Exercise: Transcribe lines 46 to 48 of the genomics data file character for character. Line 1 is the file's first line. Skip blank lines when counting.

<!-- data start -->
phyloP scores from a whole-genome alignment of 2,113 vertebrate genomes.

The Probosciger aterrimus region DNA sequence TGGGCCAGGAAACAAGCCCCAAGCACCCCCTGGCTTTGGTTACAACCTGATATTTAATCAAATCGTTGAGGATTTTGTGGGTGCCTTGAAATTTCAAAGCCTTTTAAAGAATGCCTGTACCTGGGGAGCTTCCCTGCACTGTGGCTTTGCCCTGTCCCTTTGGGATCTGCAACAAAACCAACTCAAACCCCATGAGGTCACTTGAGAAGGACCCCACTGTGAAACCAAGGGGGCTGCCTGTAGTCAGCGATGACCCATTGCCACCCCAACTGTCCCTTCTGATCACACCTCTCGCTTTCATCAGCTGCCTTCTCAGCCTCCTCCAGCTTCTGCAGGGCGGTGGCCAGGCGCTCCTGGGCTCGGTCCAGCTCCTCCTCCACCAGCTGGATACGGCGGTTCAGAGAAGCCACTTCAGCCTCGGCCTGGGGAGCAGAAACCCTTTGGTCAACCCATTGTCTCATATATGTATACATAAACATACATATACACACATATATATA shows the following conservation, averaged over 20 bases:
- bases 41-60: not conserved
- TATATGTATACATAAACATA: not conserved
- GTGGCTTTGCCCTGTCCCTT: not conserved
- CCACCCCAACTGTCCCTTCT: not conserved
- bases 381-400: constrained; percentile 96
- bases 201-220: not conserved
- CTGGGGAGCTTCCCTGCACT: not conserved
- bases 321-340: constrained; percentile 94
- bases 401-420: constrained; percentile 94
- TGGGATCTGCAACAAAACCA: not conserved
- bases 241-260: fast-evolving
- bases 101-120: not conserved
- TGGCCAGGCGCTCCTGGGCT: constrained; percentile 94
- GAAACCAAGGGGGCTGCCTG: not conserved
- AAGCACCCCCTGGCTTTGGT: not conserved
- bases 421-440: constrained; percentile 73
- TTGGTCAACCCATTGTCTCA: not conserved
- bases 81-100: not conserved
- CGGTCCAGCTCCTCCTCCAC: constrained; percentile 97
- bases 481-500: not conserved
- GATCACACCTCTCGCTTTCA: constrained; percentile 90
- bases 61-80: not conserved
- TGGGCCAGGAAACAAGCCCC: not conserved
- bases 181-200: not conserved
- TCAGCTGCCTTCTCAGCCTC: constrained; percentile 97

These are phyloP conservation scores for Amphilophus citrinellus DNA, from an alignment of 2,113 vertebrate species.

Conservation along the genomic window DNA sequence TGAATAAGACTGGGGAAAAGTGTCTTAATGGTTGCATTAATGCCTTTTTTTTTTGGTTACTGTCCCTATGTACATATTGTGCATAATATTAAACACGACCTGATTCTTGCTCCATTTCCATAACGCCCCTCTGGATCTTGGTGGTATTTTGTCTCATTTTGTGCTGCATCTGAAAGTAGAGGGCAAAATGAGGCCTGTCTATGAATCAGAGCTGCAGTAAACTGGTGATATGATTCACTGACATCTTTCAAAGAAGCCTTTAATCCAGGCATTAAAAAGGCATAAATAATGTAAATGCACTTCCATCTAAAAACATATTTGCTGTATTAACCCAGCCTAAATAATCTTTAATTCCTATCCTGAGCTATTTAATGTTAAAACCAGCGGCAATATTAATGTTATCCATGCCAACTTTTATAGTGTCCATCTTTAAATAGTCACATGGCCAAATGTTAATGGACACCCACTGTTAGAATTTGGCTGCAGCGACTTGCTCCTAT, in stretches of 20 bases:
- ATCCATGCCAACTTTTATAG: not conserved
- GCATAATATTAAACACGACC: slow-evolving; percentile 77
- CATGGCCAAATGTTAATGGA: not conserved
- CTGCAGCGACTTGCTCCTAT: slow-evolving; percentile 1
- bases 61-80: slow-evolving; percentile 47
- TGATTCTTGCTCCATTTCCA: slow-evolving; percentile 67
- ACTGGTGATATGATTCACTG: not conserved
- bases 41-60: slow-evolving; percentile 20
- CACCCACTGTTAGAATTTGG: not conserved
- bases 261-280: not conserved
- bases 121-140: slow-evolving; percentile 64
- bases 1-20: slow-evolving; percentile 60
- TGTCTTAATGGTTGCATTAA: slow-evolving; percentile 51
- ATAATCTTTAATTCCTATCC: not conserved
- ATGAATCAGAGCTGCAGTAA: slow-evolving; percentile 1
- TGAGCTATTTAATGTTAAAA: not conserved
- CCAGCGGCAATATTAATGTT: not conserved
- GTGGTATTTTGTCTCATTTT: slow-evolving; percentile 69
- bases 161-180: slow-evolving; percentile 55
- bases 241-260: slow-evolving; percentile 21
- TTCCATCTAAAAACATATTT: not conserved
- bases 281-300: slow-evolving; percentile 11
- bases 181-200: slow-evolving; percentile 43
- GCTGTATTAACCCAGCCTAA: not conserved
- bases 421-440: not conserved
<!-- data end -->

- CCAGCGGCAATATTAATGTT: not conserved
- GTGGTATTTTGTCTCATTTT: slow-evolving; percentile 69
- bases 161-180: slow-evolving; percentile 55